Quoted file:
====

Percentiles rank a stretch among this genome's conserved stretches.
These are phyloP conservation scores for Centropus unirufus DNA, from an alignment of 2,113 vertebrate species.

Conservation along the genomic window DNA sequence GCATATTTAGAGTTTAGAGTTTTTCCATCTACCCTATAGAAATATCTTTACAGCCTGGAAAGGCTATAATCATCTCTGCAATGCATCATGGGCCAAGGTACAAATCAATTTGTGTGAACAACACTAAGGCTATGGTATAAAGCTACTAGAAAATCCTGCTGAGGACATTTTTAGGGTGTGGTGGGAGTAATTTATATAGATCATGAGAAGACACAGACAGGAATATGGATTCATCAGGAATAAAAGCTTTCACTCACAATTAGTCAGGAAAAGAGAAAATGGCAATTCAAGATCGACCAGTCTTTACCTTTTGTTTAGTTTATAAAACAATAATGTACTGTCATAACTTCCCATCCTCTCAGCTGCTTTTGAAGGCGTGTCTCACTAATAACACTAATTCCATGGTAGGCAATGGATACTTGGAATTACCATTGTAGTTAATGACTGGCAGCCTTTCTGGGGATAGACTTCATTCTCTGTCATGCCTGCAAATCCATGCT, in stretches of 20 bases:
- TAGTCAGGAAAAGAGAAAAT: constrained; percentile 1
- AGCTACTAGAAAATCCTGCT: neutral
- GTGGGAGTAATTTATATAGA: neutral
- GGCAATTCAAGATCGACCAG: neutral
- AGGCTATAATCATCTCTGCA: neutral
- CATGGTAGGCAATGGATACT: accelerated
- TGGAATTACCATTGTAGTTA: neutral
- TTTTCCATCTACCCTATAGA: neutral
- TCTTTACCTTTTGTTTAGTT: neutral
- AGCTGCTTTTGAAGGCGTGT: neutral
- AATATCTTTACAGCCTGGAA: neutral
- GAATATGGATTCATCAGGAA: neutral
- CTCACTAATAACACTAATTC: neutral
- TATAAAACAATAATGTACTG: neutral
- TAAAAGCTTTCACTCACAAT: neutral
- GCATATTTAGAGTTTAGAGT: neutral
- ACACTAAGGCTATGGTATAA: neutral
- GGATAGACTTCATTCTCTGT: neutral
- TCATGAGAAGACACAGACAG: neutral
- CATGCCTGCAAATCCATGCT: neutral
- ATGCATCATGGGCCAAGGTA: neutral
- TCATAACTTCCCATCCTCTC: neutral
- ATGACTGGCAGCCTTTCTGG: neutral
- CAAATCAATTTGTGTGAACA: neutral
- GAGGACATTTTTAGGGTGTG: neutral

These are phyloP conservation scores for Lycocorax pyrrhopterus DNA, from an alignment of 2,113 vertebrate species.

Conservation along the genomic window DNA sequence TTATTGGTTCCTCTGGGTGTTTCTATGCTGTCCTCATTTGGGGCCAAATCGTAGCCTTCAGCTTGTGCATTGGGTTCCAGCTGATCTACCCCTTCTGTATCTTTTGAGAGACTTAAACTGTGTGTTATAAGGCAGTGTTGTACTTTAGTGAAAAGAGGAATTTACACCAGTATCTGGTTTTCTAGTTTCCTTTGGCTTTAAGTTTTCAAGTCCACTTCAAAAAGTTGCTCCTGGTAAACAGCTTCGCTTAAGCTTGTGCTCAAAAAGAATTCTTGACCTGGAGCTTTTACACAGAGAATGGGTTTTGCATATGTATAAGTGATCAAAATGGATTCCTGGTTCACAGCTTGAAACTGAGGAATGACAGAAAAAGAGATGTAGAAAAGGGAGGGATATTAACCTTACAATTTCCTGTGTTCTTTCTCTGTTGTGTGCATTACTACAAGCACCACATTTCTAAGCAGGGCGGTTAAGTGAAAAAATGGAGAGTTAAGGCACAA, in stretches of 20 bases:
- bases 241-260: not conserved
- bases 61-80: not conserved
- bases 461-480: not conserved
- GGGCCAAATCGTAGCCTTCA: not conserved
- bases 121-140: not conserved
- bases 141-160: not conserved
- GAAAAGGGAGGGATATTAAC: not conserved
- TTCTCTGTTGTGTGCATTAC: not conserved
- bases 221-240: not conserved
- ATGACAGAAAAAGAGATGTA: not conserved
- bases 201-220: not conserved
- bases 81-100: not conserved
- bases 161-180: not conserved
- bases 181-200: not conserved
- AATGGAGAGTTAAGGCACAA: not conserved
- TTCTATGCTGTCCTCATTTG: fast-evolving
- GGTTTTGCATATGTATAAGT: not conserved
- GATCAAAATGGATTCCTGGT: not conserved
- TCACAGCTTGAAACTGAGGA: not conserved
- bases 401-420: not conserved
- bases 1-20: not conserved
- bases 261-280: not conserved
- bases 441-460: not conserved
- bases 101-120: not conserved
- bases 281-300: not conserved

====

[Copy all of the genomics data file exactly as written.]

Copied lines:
Percentiles rank a stretch among this genome's conserved stretches.
These are phyloP conservation scores for Centropus unirufus DNA, from an alignment of 2,113 vertebrate species.

Conservation along the genomic window DNA sequence GCATATTTAGAGTTTAGAGTTTTTCCATCTACCCTATAGAAATATCTTTACAGCCTGGAAAGGCTATAATCATCTCTGCAATGCATCATGGGCCAAGGTACAAATCAATTTGTGTGAACAACACTAAGGCTATGGTATAAAGCTACTAGAAAATCCTGCTGAGGACATTTTTAGGGTGTGGTGGGAGTAATTTATATAGATCATGAGAAGACACAGACAGGAATATGGATTCATCAGGAATAAAAGCTTTCACTCACAATTAGTCAGGAAAAGAGAAAATGGCAATTCAAGATCGACCAGTCTTTACCTTTTGTTTAGTTTATAAAACAATAATGTACTGTCATAACTTCCCATCCTCTCAGCTGCTTTTGAAGGCGTGTCTCACTAATAACACTAATTCCATGGTAGGCAATGGATACTTGGAATTACCATTGTAGTTAATGACTGGCAGCCTTTCTGGGGATAGACTTCATTCTCTGTCATGCCTGCAAATCCATGCT, in stretches of 20 bases:
- TAGTCAGGAAAAGAGAAAAT: constrained; percentile 1
- AGCTACTAGAAAATCCTGCT: neutral
- GTGGGAGTAATTTATATAGA: neutral
- GGCAATTCAAGATCGACCAG: neutral
- AGGCTATAATCATCTCTGCA: neutral
- CATGGTAGGCAATGGATACT: accelerated
- TGGAATTACCATTGTAGTTA: neutral
- TTTTCCATCTACCCTATAGA: neutral
- TCTTTACCTTTTGTTTAGTT: neutral
- AGCTGCTTTTGAAGGCGTGT: neutral
- AATATCTTTACAGCCTGGAA: neutral
- GAATATGGATTCATCAGGAA: neutral
- CTCACTAATAACACTAATTC: neutral
- TATAAAACAATAATGTACTG: neutral
- TAAAAGCTTTCACTCACAAT: neutral
- GCATATTTAGAGTTTAGAGT: neutral
- ACACTAAGGCTATGGTATAA: neutral
- GGATAGACTTCATTCTCTGT: neutral
- TCATGAGAAGACACAGACAG: neutral
- CATGCCTGCAAATCCATGCT: neutral
- ATGCATCATGGGCCAAGGTA: neutral
- TCATAACTTCCCATCCTCTC: neutral
- ATGACTGGCAGCCTTTCTGG: neutral
- CAAATCAATTTGTGTGAACA: neutral
- GAGGACATTTTTAGGGTGTG: neutral

These are phyloP conservation scores for Lycocorax pyrrhopterus DNA, from an alignment of 2,113 vertebrate species.

Conservation along the genomic window DNA sequence TTATTGGTTCCTCTGGGTGTTTCTATGCTGTCCTCATTTGGGGCCAAATCGTAGCCTTCAGCTTGTGCATTGGGTTCCAGCTGATCTACCCCTTCTGTATCTTTTGAGAGACTTAAACTGTGTGTTATAAGGCAGTGTTGTACTTTAGTGAAAAGAGGAATTTACACCAGTATCTGGTTTTCTAGTTTCCTTTGGCTTTAAGTTTTCAAGTCCACTTCAAAAAGTTGCTCCTGGTAAACAGCTTCGCTTAAGCTTGTGCTCAAAAAGAATTCTTGACCTGGAGCTTTTACACAGAGAATGGGTTTTGCATATGTATAAGTGATCAAAATGGATTCCTGGTTCACAGCTTGAAACTGAGGAATGACAGAAAAAGAGATGTAGAAAAGGGAGGGATATTAACCTTACAATTTCCTGTGTTCTTTCTCTGTTGTGTGCATTACTACAAGCACCACATTTCTAAGCAGGGCGGTTAAGTGAAAAAATGGAGAGTTAAGGCACAA, in stretches of 20 bases:
- bases 241-260: not conserved
- bases 61-80: not conserved
- bases 461-480: not conserved
- GGGCCAAATCGTAGCCTTCA: not conserved
- bases 121-140: not conserved
- bases 141-160: not conserved
- GAAAAGGGAGGGATATTAAC: not conserved
- TTCTCTGTTGTGTGCATTAC: not conserved
- bases 221-240: not conserved
- ATGACAGAAAAAGAGATGTA: not conserved
- bases 201-220: not conserved
- bases 81-100: not conserved
- bases 161-180: not conserved
- bases 181-200: not conserved
- AATGGAGAGTTAAGGCACAA: not conserved
- TTCTATGCTGTCCTCATTTG: fast-evolving
- GGTTTTGCATATGTATAAGT: not conserved
- GATCAAAATGGATTCCTGGT: not conserved
- TCACAGCTTGAAACTGAGGA: not conserved
- bases 401-420: not conserved
- bases 1-20: not conserved
- bases 261-280: not conserved
- bases 441-460: not conserved
- bases 101-120: not conserved
- bases 281-300: not conserved